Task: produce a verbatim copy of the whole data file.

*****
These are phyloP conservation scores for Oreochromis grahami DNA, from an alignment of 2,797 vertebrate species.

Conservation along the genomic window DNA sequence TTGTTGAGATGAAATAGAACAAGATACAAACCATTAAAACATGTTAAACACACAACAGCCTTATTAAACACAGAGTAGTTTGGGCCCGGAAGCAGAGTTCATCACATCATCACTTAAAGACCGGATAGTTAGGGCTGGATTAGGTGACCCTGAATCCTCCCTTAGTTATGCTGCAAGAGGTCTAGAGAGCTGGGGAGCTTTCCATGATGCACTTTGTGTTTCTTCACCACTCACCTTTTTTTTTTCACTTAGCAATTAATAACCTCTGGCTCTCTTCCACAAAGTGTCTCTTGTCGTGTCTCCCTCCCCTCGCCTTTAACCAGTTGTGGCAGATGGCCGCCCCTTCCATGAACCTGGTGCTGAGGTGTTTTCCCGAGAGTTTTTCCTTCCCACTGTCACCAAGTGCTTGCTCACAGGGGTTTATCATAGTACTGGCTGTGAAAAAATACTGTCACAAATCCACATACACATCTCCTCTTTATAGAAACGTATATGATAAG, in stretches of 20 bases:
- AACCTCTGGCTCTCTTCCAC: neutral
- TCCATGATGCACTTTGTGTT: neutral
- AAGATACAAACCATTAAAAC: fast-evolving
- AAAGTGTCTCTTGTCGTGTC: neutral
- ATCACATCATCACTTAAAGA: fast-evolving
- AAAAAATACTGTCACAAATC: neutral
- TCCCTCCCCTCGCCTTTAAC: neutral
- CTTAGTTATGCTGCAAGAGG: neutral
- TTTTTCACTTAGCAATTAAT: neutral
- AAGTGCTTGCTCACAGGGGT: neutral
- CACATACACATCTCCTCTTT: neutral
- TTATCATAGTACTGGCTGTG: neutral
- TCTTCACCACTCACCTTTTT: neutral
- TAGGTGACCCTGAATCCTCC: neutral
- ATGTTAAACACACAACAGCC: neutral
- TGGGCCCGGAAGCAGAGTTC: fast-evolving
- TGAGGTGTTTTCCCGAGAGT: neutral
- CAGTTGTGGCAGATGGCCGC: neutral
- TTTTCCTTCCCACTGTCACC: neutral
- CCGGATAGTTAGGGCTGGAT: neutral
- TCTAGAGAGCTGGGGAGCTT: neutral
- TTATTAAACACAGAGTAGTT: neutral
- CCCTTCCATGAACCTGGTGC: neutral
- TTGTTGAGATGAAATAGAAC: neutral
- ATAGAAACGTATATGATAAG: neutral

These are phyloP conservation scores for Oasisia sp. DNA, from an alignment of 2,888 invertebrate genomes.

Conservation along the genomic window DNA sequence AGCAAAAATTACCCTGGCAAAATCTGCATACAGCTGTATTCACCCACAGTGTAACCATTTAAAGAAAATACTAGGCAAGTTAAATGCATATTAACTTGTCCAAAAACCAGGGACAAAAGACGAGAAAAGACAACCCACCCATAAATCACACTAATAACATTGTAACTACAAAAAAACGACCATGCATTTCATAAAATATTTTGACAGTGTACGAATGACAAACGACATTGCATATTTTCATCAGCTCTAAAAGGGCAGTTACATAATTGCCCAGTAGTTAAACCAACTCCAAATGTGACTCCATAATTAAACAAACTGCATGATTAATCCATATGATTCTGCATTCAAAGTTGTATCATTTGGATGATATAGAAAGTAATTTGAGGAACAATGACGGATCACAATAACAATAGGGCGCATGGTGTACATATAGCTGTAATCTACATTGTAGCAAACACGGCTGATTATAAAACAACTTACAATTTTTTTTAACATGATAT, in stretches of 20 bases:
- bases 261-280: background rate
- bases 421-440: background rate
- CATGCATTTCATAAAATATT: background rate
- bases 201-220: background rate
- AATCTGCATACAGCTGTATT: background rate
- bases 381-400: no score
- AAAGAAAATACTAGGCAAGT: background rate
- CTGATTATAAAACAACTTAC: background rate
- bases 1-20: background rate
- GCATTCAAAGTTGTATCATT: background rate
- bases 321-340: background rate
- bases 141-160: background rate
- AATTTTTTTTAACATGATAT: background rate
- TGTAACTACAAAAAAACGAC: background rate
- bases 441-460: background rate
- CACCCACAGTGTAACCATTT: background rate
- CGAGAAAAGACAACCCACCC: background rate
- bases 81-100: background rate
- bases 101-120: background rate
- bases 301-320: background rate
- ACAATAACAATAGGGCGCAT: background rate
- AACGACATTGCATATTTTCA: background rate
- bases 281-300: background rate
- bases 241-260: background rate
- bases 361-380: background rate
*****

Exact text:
These are phyloP conservation scores for Oreochromis grahami DNA, from an alignment of 2,797 vertebrate species.

Conservation along the genomic window DNA sequence TTGTTGAGATGAAATAGAACAAGATACAAACCATTAAAACATGTTAAACACACAACAGCCTTATTAAACACAGAGTAGTTTGGGCCCGGAAGCAGAGTTCATCACATCATCACTTAAAGACCGGATAGTTAGGGCTGGATTAGGTGACCCTGAATCCTCCCTTAGTTATGCTGCAAGAGGTCTAGAGAGCTGGGGAGCTTTCCATGATGCACTTTGTGTTTCTTCACCACTCACCTTTTTTTTTTCACTTAGCAATTAATAACCTCTGGCTCTCTTCCACAAAGTGTCTCTTGTCGTGTCTCCCTCCCCTCGCCTTTAACCAGTTGTGGCAGATGGCCGCCCCTTCCATGAACCTGGTGCTGAGGTGTTTTCCCGAGAGTTTTTCCTTCCCACTGTCACCAAGTGCTTGCTCACAGGGGTTTATCATAGTACTGGCTGTGAAAAAATACTGTCACAAATCCACATACACATCTCCTCTTTATAGAAACGTATATGATAAG, in stretches of 20 bases:
- AACCTCTGGCTCTCTTCCAC: neutral
- TCCATGATGCACTTTGTGTT: neutral
- AAGATACAAACCATTAAAAC: fast-evolving
- AAAGTGTCTCTTGTCGTGTC: neutral
- ATCACATCATCACTTAAAGA: fast-evolving
- AAAAAATACTGTCACAAATC: neutral
- TCCCTCCCCTCGCCTTTAAC: neutral
- CTTAGTTATGCTGCAAGAGG: neutral
- TTTTTCACTTAGCAATTAAT: neutral
- AAGTGCTTGCTCACAGGGGT: neutral
- CACATACACATCTCCTCTTT: neutral
- TTATCATAGTACTGGCTGTG: neutral
- TCTTCACCACTCACCTTTTT: neutral
- TAGGTGACCCTGAATCCTCC: neutral
- ATGTTAAACACACAACAGCC: neutral
- TGGGCCCGGAAGCAGAGTTC: fast-evolving
- TGAGGTGTTTTCCCGAGAGT: neutral
- CAGTTGTGGCAGATGGCCGC: neutral
- TTTTCCTTCCCACTGTCACC: neutral
- CCGGATAGTTAGGGCTGGAT: neutral
- TCTAGAGAGCTGGGGAGCTT: neutral
- TTATTAAACACAGAGTAGTT: neutral
- CCCTTCCATGAACCTGGTGC: neutral
- TTGTTGAGATGAAATAGAAC: neutral
- ATAGAAACGTATATGATAAG: neutral

These are phyloP conservation scores for Oasisia sp. DNA, from an alignment of 2,888 invertebrate genomes.

Conservation along the genomic window DNA sequence AGCAAAAATTACCCTGGCAAAATCTGCATACAGCTGTATTCACCCACAGTGTAACCATTTAAAGAAAATACTAGGCAAGTTAAATGCATATTAACTTGTCCAAAAACCAGGGACAAAAGACGAGAAAAGACAACCCACCCATAAATCACACTAATAACATTGTAACTACAAAAAAACGACCATGCATTTCATAAAATATTTTGACAGTGTACGAATGACAAACGACATTGCATATTTTCATCAGCTCTAAAAGGGCAGTTACATAATTGCCCAGTAGTTAAACCAACTCCAAATGTGACTCCATAATTAAACAAACTGCATGATTAATCCATATGATTCTGCATTCAAAGTTGTATCATTTGGATGATATAGAAAGTAATTTGAGGAACAATGACGGATCACAATAACAATAGGGCGCATGGTGTACATATAGCTGTAATCTACATTGTAGCAAACACGGCTGATTATAAAACAACTTACAATTTTTTTTAACATGATAT, in stretches of 20 bases:
- bases 261-280: background rate
- bases 421-440: background rate
- CATGCATTTCATAAAATATT: background rate
- bases 201-220: background rate
- AATCTGCATACAGCTGTATT: background rate
- bases 381-400: no score
- AAAGAAAATACTAGGCAAGT: background rate
- CTGATTATAAAACAACTTAC: background rate
- bases 1-20: background rate
- GCATTCAAAGTTGTATCATT: background rate
- bases 321-340: background rate
- bases 141-160: background rate
- AATTTTTTTTAACATGATAT: background rate
- TGTAACTACAAAAAAACGAC: background rate
- bases 441-460: background rate
- CACCCACAGTGTAACCATTT: background rate
- CGAGAAAAGACAACCCACCC: background rate
- bases 81-100: background rate
- bases 101-120: background rate
- bases 301-320: background rate
- ACAATAACAATAGGGCGCAT: background rate
- AACGACATTGCATATTTTCA: background rate
- bases 281-300: background rate
- bases 241-260: background rate
- bases 361-380: background rate